• Support local and sustainable businesses by opting for locally owned restaurants, shops and tour operators that prioritise sustainable practices and contribute to the local economy.
  • Respect local resources: conserve water, energy and natural resources. For example, you can start by taking shorter showers.
  • Remember that every little choice we make counts in preserving our precious environment. Even the tiniest changes can pave the way for a more sustainable future of travel.


What is your luggage preference?

When I’m travelling, I like to keep my suitcase and handbag minimalistic yet functional. I focus on packing versatile clothing items that can be mixed and matched, reducing the need for excess baggage.

As for brands, I prefer those that are known for their sustainable practices and ethical manufacturing. I’ve worked in the luggage industry for a large part of my corporate career and so I am obsessed with picking out the right suitcase for myself. Patagonia takes the top spot on my list for travel gear. Their commitment to responsible and ethical sourcing, along with their use of innovative materials, is truly impressive. When it comes to mainstream brands, Samsonite has some seriously durable luggage. And speaking of home-grown brands, I adore Clan Earth and Bandit which are doing some amazing work.


How can one make travel beneficial?

Travelling can bring so many benefits, not just for us but also for the local communities and the environment. As tourists, we have the power to make a positive impact by supporting local businesses and contributing to the local economy. Opting for eco-tours, staying in eco-resorts and dining at locally owned restaurants are a few ways to do that. I always make it a point to learn the language (just enough to get by) and that’s a great way to get to know the locals. I prefer Airbnbs or homestays over hotels and I have couch-surfed a lot back in my college days and I still love it. This can result in savings while you can also choose to cook your meals with local ingredients. And if you’re lucky, you get to stay with a host who can give you a deeper sense of the lifestyles, an understanding of native fruits and foods, and you get to take these back home as memories.

It’s important to be responsible tourists, who are on a mission to reduce waste and show respect for cultures and resources. We should help preserve the beauty of the places we visit.

How do you minimise plastic consumption on a journey?

Reducing our environmental impact by cutting down on plastic consumption during trips is crucial. I always bring along my trusty reusable water bottle and a handy cutlery kit (reusable spoon and fork, and metal straw) to steer clear of single-use plastics. It’s also wise to have reusable shopping bags handy for unexpected purchases. Also opting for products with minimal packaging is a way to combat plastic waste while travelling. And when I’m on a longer journey, I remember to pack a home-made meal or carry reusable Ziploc bags for locally bought snacks. And let’s not forget my quick-dry bamboo hand towel as a sustainable alternative to wasteful wet wipes (yes, they contain plastic too!). It’s all about being prepared and making conscious choices to make a positive difference.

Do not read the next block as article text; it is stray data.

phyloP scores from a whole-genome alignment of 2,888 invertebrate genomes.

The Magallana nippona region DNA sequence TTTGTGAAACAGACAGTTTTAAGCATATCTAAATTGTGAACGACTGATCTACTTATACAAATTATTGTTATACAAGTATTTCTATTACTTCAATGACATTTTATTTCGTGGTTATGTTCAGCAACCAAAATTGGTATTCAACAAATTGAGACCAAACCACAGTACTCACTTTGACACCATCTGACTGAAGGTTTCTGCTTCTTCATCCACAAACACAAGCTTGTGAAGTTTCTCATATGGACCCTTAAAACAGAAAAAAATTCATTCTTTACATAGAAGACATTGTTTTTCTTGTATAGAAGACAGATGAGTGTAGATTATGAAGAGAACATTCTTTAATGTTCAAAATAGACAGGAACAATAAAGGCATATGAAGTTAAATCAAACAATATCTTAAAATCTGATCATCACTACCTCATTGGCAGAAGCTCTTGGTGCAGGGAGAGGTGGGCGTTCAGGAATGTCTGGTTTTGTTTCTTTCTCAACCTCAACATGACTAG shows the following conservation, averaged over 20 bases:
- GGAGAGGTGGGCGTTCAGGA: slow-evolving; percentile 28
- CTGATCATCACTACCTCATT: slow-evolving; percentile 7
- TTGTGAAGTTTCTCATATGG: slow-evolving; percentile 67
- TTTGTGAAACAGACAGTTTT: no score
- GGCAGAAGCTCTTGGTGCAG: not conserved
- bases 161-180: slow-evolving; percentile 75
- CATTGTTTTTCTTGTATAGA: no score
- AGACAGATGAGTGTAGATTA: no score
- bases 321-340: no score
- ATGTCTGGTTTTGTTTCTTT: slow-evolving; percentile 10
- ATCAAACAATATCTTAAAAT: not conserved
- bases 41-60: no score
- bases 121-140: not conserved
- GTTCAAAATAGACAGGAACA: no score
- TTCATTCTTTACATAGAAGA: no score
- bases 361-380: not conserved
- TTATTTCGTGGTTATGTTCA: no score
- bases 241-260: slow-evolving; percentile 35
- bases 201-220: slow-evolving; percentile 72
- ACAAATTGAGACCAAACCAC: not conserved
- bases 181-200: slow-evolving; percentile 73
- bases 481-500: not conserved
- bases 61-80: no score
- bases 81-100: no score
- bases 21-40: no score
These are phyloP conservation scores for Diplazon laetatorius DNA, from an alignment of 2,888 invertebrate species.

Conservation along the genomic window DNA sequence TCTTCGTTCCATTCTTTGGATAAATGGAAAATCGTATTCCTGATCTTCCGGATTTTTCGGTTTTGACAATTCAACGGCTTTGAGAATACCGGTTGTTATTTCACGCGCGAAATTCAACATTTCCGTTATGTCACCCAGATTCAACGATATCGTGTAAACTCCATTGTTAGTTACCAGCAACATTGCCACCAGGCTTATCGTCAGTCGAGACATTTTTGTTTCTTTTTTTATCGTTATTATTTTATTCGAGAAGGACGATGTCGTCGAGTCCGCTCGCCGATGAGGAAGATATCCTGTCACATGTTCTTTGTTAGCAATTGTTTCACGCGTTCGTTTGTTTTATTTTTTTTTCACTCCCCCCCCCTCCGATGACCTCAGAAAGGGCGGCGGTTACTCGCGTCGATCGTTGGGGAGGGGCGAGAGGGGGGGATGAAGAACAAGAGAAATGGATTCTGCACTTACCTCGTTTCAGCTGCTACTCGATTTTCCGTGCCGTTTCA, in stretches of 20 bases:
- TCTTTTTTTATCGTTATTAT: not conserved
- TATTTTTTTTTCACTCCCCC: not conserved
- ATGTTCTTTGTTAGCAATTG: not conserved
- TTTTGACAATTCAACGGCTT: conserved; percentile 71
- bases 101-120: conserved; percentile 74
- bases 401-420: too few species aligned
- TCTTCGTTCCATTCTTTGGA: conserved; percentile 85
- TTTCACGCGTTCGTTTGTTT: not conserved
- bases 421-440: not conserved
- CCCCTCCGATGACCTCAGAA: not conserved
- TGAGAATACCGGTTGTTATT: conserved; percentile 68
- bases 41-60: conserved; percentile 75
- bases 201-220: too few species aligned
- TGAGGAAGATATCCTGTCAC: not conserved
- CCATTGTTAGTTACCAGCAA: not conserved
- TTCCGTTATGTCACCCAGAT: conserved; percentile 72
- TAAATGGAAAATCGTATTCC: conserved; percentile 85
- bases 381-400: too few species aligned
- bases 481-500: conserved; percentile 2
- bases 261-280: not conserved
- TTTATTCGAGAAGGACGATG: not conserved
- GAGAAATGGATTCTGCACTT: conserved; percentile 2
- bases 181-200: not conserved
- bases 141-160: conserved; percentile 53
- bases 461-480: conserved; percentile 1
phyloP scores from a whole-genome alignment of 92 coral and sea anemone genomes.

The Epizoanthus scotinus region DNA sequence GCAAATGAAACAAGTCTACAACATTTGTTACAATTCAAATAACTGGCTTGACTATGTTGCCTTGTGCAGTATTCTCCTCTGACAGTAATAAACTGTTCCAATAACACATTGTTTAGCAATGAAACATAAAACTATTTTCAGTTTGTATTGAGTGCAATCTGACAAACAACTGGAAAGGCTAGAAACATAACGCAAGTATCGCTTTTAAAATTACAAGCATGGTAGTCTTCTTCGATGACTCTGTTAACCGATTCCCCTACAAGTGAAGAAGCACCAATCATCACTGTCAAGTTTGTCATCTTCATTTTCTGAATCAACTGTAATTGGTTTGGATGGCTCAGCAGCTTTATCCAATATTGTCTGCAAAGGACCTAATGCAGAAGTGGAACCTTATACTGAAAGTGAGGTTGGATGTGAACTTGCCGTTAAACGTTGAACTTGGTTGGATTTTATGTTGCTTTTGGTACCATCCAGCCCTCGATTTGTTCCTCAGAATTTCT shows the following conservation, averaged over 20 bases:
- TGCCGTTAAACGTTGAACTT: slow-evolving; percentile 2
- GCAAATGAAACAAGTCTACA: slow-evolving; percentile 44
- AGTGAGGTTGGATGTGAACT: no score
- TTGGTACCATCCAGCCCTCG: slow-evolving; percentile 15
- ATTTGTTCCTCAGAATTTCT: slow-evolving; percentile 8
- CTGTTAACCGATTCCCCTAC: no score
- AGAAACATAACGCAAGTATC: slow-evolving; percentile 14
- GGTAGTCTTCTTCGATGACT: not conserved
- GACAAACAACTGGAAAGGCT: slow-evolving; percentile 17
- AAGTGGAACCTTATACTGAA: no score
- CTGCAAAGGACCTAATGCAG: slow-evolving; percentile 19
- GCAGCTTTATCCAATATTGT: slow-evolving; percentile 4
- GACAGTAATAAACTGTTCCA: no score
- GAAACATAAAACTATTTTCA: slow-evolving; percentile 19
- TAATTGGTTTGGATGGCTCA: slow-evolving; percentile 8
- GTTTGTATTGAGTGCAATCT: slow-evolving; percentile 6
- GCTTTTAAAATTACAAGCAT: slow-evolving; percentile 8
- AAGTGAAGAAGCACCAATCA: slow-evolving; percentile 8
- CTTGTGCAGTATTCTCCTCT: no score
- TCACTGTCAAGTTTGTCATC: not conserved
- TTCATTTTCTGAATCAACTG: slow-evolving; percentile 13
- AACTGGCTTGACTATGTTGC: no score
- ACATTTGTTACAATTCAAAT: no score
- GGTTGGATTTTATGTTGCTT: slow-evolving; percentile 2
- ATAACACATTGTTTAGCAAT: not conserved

Verve Magazine
Verve Magazine
Verve Magazine
Verve Magazine

Which sustainable brands do you wear?

I’m a huge advocate of sustainable brands when it comes to clothing. I steer clear of polyester and opt for naturally dyed fabrics. They’re much more breathable.

Some of my favourite sustainable clothing brands include Basal Studio, The Terra Tribe, Livbio, Meesa, Bombay Bloom and Kanelle. These prioritise ethical sourcing, fair trade practices and eco-friendly materials. By supporting them, we not only promote sustainable fashion but also encourage other companies to adopt more environmentally friendly practices.

How do you manage being a vegan when you are away from home?

Travelling as a vegan can be quite a challenge. But with a little planning, you can conquer any destination. Before setting off, I always make it a priority to scout out vegan-friendly restaurants and markets at my chosen destination. I never leave home without a stash of non-perishable vegan snacks like nuts and dried fruits, just in case my options are limited. And here’s a pro tip: I make sure to communicate my dietary preferences to hotel staff and tour operators ahead of time. Being proactive and resourceful go a long way in helping me maintain my vegan lifestyle and minimise my impact on animal agriculture while on the go.

Let me also tell you about this life-saving discovery I made back in 2015 when I would visit China frequently — Buddhist Chinese restaurants! Absolute game changers. And today, even in countries like France and Italy, where buttery croissants are a temptation, vegan options are becoming more readily available. Although, I must admit, in India vegan food can be a bit pricey and not as widely accessible. But there’s always hummus and pita or leafy salads for those moments.